a. The most famous scientist of this time was Isaac Newton. His law of gravity changed public thinking.
b. The new theory from intellectuals was that people don’t sin. People are capable of amazing feats of intelligence. Common sense will solve our problems, not God’s grace. If the Bible taught something unreasonable, intellectuals dismissed that teaching.
c. More and more people felt only disgust at the burning or drowning of an elderly woman accused of witchcraft or heresy. They remembered thousands and thousands of victims of Christianity’s intolerance.
d. Religious prejudice seemed a far greater threat than atheism. So a thirst for tolerance and truths common to all people spread.
e. This eroded Christian teaching and faith in Europe.
f. In the end the intellectuals’ arguments failed. They couldn’t explain the evils and disasters of life.
France had a political revolution. Germany had an intellectual revolution. England gave birth to a industrial revolution.
a. An early attack on capitalist competition was socialism. It believed that people naturally loved each other and that they could live together happily.
i. Karl Marx (1818-1883) was socialism’s voice.
ii. His book “Das Kapital” is one of the most influential modern books.
b. The 20th century replaced the great world religions with three post-Christian ideologies: nationalism, communism, and individualism.
i. Each of these took on the character of a religious faith.
ii. Each makes ultimate demands – patriotism, class struggle, or secular humanism. Enter Hilter (right-wing), Lenin, and Stalin (left-wing).
Wars – There were religious wars, wars within countries, and wars against other countries. This went on in Europe for centuries.
Ecumenism, or ecu-mania, is one of the hallmarks of 20th century Christianity.
Vatican II (1962-1965) was the first Catholic council to update or modernize Catholics.
C. Third Word Christians emerged as the great new fact of the age. 第三世界的基督徒作为时代的新现象出现。
II. Early American Christianity 美国早期基督教
A. Beginnings 开始
French Calvinists immigrated to South Carolina in 1562, to Florida in 1564;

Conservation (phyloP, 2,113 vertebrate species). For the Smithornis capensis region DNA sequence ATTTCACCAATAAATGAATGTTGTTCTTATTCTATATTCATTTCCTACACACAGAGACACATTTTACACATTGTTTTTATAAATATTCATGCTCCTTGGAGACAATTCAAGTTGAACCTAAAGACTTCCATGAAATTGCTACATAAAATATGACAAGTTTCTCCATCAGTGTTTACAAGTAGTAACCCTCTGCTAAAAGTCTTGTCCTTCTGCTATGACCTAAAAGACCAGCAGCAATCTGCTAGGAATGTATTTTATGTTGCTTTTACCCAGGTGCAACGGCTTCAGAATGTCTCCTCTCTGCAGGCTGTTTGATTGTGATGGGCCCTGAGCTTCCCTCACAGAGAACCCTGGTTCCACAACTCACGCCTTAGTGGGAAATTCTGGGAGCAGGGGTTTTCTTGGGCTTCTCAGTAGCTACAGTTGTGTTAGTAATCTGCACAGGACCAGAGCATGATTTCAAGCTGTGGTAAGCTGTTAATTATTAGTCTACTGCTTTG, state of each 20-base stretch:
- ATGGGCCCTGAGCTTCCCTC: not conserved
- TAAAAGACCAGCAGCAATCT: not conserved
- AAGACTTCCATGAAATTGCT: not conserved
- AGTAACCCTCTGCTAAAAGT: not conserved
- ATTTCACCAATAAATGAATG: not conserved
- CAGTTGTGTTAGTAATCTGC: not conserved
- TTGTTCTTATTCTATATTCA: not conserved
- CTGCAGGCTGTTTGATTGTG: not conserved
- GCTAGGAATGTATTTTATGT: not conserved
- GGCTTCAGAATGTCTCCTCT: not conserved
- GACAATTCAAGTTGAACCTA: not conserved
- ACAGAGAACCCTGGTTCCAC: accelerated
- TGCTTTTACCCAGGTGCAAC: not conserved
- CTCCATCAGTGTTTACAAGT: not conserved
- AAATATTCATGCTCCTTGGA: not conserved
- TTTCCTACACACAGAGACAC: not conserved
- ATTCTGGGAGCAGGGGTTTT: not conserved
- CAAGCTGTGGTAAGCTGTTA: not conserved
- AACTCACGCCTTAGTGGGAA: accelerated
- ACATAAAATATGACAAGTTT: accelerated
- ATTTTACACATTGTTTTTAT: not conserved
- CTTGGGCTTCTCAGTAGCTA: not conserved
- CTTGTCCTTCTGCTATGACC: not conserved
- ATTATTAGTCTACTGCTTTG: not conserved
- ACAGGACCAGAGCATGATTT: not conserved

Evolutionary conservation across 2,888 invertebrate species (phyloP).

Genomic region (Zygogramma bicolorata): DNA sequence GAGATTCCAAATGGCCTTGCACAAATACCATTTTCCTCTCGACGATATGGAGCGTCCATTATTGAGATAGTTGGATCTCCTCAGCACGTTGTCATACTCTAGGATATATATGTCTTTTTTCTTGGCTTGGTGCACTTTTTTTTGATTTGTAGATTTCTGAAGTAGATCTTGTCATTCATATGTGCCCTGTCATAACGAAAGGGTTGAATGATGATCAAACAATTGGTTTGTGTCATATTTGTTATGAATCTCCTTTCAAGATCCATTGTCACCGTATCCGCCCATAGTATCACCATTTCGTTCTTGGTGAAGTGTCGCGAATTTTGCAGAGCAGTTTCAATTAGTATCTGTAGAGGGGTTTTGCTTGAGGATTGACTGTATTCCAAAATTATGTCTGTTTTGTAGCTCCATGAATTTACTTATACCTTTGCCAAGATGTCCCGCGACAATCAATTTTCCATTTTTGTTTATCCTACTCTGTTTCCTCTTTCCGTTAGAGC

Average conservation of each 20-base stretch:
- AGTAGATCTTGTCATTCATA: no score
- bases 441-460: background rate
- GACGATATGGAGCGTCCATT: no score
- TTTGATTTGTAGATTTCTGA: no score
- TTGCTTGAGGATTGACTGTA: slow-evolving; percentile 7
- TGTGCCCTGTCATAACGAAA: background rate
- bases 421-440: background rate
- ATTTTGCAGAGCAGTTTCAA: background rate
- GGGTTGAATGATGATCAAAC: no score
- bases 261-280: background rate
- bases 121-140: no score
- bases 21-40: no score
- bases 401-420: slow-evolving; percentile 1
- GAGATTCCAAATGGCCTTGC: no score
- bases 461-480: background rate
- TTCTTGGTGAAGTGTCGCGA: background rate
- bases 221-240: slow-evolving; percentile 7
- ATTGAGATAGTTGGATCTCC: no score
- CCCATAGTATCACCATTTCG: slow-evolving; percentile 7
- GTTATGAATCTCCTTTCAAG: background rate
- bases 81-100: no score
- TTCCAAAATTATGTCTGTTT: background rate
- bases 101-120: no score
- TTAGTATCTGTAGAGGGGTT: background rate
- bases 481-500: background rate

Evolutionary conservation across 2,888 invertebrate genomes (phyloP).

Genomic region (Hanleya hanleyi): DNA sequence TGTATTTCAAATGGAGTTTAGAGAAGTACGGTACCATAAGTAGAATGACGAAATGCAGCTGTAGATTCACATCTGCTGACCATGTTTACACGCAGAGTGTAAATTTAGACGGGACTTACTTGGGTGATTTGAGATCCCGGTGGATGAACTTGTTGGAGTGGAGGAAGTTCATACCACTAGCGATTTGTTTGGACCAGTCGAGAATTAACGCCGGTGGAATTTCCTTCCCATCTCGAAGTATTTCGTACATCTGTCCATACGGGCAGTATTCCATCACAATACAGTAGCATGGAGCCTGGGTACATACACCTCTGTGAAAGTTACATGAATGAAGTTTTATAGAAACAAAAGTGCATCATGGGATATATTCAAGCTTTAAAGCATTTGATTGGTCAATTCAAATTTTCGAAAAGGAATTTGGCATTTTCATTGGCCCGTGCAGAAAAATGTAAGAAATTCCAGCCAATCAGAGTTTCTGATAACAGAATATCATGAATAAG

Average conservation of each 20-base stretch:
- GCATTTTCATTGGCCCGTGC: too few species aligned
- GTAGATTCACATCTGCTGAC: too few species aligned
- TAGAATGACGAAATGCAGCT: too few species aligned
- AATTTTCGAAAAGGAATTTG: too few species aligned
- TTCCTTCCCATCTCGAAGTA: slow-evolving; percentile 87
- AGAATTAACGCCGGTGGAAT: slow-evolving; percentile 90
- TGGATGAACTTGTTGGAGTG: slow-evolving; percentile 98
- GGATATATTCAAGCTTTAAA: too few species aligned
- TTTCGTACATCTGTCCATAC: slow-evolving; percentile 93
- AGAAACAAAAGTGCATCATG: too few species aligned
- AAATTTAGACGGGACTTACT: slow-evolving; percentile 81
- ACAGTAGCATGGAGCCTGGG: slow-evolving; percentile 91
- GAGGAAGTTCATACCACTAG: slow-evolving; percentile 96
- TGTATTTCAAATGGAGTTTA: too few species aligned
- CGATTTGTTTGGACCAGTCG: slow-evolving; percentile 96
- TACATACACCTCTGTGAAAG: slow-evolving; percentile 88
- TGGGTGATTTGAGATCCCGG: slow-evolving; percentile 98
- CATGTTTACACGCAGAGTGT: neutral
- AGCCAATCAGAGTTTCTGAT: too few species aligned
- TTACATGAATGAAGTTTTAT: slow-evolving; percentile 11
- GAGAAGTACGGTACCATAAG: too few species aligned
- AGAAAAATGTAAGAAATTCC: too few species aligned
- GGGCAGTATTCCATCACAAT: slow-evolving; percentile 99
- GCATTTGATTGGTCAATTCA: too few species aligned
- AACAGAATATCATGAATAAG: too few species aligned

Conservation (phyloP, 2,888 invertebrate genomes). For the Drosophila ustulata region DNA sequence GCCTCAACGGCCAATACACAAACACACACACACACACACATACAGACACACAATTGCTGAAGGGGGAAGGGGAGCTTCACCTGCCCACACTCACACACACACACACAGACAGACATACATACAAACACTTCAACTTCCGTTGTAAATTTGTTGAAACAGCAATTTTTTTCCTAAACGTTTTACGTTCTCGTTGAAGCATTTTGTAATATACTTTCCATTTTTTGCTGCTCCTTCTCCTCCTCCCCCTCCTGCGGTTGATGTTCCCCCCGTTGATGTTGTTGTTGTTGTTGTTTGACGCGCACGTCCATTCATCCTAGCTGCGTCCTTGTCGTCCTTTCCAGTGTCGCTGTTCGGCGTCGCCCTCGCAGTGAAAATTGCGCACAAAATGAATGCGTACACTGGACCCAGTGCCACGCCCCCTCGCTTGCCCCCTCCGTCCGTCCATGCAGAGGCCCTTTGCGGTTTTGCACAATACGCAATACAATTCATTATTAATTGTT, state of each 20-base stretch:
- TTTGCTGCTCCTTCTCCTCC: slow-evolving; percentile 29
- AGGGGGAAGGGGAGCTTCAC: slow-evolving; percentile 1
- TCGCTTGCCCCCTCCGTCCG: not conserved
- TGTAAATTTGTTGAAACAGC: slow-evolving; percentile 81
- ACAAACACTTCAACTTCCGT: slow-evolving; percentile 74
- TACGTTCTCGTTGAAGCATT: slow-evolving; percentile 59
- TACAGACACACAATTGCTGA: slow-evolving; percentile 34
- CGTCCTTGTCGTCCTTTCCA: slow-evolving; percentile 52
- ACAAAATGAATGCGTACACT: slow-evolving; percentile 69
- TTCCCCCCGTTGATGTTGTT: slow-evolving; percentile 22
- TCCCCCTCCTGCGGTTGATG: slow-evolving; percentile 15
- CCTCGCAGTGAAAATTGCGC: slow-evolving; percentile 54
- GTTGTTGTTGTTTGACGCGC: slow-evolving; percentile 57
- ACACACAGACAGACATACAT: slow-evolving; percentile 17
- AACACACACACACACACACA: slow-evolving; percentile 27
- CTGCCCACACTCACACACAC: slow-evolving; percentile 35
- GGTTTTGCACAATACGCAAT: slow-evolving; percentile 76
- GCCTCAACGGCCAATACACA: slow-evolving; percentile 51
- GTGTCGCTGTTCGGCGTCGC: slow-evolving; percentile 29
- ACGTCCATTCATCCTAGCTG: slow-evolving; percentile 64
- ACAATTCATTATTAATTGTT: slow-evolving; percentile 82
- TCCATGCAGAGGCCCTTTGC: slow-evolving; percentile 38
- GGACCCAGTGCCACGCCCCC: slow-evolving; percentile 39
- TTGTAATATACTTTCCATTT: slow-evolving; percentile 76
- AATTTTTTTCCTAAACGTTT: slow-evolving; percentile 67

Roman Catholics immigrated to Florida in 1565, to the Southwest in 1598;
Puritans immigrated to New England in 1620;
Church of England immigrated to Virginia in 1607;
Dutch Reformed immigrated to New York in 1628;
Lutherans immigrated to Georgia in 1733
B. In American immigrant colonies 美国移民殖民地
There was either religious persecution or toleration among the settlers.
Churches had to fund their own outreach efforts and ministers’ salaries. Christianity received no government support, no government protection. Christians were on their own.
Many settlers launched church schools and colleges (Harvard in 1636).
C.Religious life 宗教生活
First generation serious Christians faded in later generations.
Christians organized revivals in 1734 and continued over the next 100 years to awaken religious life (Jonathan Edwards, George Whitefield, John Wesley).
Henry Muhlenberg organized the Lutheran churches in Pennsylvania.
D. New religious bodies 新的宗教团体
“Disciples” (of Christ) in early 1800’s in protest of creeds.
Non-Christian groups (Mormons, Jehovah Witnesses, Christian Science) began in the Northeast in the early 1800’s.
Unitarians grew out of Congregational Church members who rejected the Bible’s teaching of human sin and that Jesus is 100% God.
E. Problems - lack of pastors; religious indifference 问题—— 缺少牧师，宗教冷漠
III. Stability for American Christianity 美国基督教的稳定
A. Growth 发展
Methodists and Baptists carry out mission work among settlers on the American frontier;